Photo: dirk_pepperd via Flickr
Once-powerful law firm Dewey & LeBoeuf had a breathtaking fall last month before going bankrupt.The problems that sank Dewey – from disloyal partners to way too much debt – have also plagued other firms that went down in spectacular fashion in recent years.
Now that Dewey is decomposing in bankruptcy court, we thought we’d reflect on some law firms that have suffered the hardest and farthest falls from greatness.
Firm: Finley Kumble
Year of death: 1987
Cause of death: Finley Kumble grew from roughly 50 lawyers to 700 attorneys in less than a decade by aggressively poaching lawyers from other firms, industry experts said.
Like Dewey that came after it, Finley also promised Senators and other superstars in the legal world exorbitant salaries to come on board, The New York Times reported at the time.
'That was the first sort of modern law firm that was put together overnight through raiding other partners,' Robert Hillman, an industry expert and professor at the University of California, Davis law school, told BI.
But a firm composed entirely of new lawyers without long-term ties proved disastrous.
Heavy debt and infighting ultimately killed the firm even though at the time it was the fourth-largest in the country. The downfall was so precipitous that it inspired the book 'Shark Tank: Greed, Politics, and the Collapse of Finley Kumble, One of America's Largest Law Firms.'
Firm: Brobeck, Phleger, & Harrison
Year of death: 2003
Cause of death: San Francisco law firm Brobeck, Phleger & Harrison ran into money trouble after the dot-com collapse, but its former chairman Tower Snow kept saying again and again that the firm wouldn't resort to layoffs.
'When their fortunes started to decline, the chairman announced that nobody would get laid off, which was nice of him to say,' Jonathan Landers, a nationally recognised expert on bankruptcy law, told BI.
But, he added, 'Most people can't support large numbers of people hanging around, waiting for work to appear.'
The 77-year-old firm lost scores of lawyers anyway, The New York Times reported in 2003. It had 900 lawyers in 2000 but only 500 when it finally sputtered out three years later.
Firm: Coudert Brothers LLP
Year of death: 2006
Cause of death: Coudert Brothers' global ambitions likely killed the 153-year-old law firm.
Coudert was known for its huge international presence, especially in France, and foreign offices can be difficult to manage from the U.S., bankruptcy expert Landers, told BI.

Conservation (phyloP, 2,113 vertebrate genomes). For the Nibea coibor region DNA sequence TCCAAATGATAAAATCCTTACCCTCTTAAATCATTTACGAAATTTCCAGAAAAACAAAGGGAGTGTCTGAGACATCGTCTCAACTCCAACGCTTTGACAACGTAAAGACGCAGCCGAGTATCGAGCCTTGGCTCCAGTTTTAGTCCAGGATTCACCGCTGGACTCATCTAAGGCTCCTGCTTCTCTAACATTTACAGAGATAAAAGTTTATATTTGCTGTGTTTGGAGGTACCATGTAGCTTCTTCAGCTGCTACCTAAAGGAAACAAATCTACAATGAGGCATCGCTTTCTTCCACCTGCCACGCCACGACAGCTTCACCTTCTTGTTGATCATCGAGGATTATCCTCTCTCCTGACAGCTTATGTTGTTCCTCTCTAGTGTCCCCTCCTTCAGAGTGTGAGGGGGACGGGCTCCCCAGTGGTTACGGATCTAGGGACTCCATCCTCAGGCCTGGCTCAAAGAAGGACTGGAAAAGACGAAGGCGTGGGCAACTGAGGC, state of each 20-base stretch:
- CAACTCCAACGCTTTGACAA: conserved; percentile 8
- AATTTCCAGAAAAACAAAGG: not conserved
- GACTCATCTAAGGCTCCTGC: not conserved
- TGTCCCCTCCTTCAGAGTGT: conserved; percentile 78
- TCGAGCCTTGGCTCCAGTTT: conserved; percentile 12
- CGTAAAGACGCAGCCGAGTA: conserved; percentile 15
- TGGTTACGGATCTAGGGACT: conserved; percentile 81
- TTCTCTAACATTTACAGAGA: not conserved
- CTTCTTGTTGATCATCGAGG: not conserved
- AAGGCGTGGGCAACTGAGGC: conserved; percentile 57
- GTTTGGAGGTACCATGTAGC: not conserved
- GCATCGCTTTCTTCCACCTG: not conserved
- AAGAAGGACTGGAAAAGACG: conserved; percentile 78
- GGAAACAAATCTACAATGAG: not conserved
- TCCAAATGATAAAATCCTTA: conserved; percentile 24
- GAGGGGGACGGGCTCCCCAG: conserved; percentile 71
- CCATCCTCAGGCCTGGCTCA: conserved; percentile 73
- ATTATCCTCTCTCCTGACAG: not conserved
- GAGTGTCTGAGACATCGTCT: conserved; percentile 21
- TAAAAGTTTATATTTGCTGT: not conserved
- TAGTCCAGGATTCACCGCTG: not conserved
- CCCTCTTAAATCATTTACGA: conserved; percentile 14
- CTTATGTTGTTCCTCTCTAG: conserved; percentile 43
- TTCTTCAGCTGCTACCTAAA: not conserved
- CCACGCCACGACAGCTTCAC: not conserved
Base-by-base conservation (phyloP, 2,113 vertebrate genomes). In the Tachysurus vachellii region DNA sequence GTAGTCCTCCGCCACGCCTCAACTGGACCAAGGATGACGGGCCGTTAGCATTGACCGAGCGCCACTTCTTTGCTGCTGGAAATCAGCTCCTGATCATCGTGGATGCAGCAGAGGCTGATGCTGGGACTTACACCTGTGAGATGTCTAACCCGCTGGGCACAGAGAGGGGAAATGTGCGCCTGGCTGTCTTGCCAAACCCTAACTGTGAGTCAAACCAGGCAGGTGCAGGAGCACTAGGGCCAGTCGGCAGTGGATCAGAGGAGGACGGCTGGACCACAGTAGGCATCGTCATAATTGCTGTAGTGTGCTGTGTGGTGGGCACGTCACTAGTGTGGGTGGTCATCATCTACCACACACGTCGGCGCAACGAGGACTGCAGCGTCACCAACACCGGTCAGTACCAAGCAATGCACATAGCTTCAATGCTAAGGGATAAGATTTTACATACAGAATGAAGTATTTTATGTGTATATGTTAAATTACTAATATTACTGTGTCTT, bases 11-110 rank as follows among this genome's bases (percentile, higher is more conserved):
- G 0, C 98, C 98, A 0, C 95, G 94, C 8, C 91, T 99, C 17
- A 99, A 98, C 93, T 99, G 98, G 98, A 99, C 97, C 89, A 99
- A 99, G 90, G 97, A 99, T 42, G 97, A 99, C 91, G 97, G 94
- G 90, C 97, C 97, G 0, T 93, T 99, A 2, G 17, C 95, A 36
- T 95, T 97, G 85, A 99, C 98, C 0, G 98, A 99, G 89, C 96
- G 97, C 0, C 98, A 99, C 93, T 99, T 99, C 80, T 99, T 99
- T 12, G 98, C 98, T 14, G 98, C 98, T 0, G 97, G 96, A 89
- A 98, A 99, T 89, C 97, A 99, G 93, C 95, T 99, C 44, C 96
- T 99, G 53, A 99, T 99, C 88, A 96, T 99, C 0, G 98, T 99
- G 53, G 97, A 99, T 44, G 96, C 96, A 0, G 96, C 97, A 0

'They had a lot of foreign offices; they were almost like a franchise,' Landers said. 'One of the problems they had was they didn't have central control over those offices and the money in those offices.'
If a foreign office failed to make money, then Coudert had to go through significant red tape if it wanted to shut that office down, Landers said.
And he hinted that foreign offices might not make as much money as those stateside. 'The lawyers in France don't work that hard,' Landers said. 'They just don't.'
Firm: Thelen LLP
Year of death: 2008
Year of death: Thelen LLP took a nosedive after an ill-advised merger with Brown Raysman Millstein Felder & Steiner in 2006, which some legal experts said had way too much debt, the ABA Journal reported in 2008.
'It just kind of didn't work, and they wound up losing a lot of people who didn't want to stick around in a newly merged company,' Steven Harper, a BigLaw partner turned analyst, told BI.
High-profile partner defections became 'toxic' and fed on themselves, legal recruiter Gary Klein told the San Francisco Chronicle after Thelen's demise in 2008.
'It became Darwinian,' Klein said, referring to the need to jump ship to survive.
Firm: Heller Ehrman LLP
Time of death: 2008
Year of death: Heller Ehrman--another storied San Francisco firm--also fell apart amid financial turmoil, in part because it counted on Washington Mutual and Lehman Brothers as clients, The New York Times reported in 2008.
Heller also reportedly suffered when a number of lawsuits it was working on settled, leaving lawyers idle and the firm cash poor.
Firm: Dreier LLP
Time of death: 2008
Year of death: While Dreier LLP was never a massive international law firm, its founder Marc Dreier did his best to lure top talent with fancy offices, massive paychecks, and a lot of prestige.
Too bad he was a crook. In addition to running the prestigious, 250-lawyer firm, Dreier eventually admitted to robbing investors and clients of $400 million, New York Magazine reported.
The Harvard Law-educated law firm founder reportedly went out of his way to impersonate executives and even stage conference calls as part of a scheme to fabricate bogus investments from nothing.
His arrest immediately spelled doom for his Park Avenue law firm.
'Bank accounts have been frozen; they're shutting down our BlackBerrys on Monday,' one litigation partner told the Wall Street Journal at the time.
Firm: Howrey LLP
Year of death: 2011
Cause of death: Howrey partners began to flee the firm amid serious financial problems, which the firm's CEO blamed partly on so-called contingency fee agreements.
Under those deals, which clients started demanding more during the recession, Howrey only got paid if it won a case.
Firm: Dewey & LeBoeuf LLP
Year of death: 2012
Cause of death: Well, according to ex-partner Henry Bunsow, Dewey's top brass ran a Ponzi scheme. He recently sued the big bosses at his bankrupt firm, claiming they inflated revenues to lure him to Dewey.
It's well known that ex-chairman Steven Davis--whom New York prosecutors are investigating--spent quite a bit of money during Dewey's last days, bringing in top talent with promises of multi-million dollar bonuses.
The firm's bankruptcy promises to be long, and filled with legal battles with partners and plenty of acrimony. Stay tuned.
Business Insider Emails & Alerts
Site highlights each day to your inbox.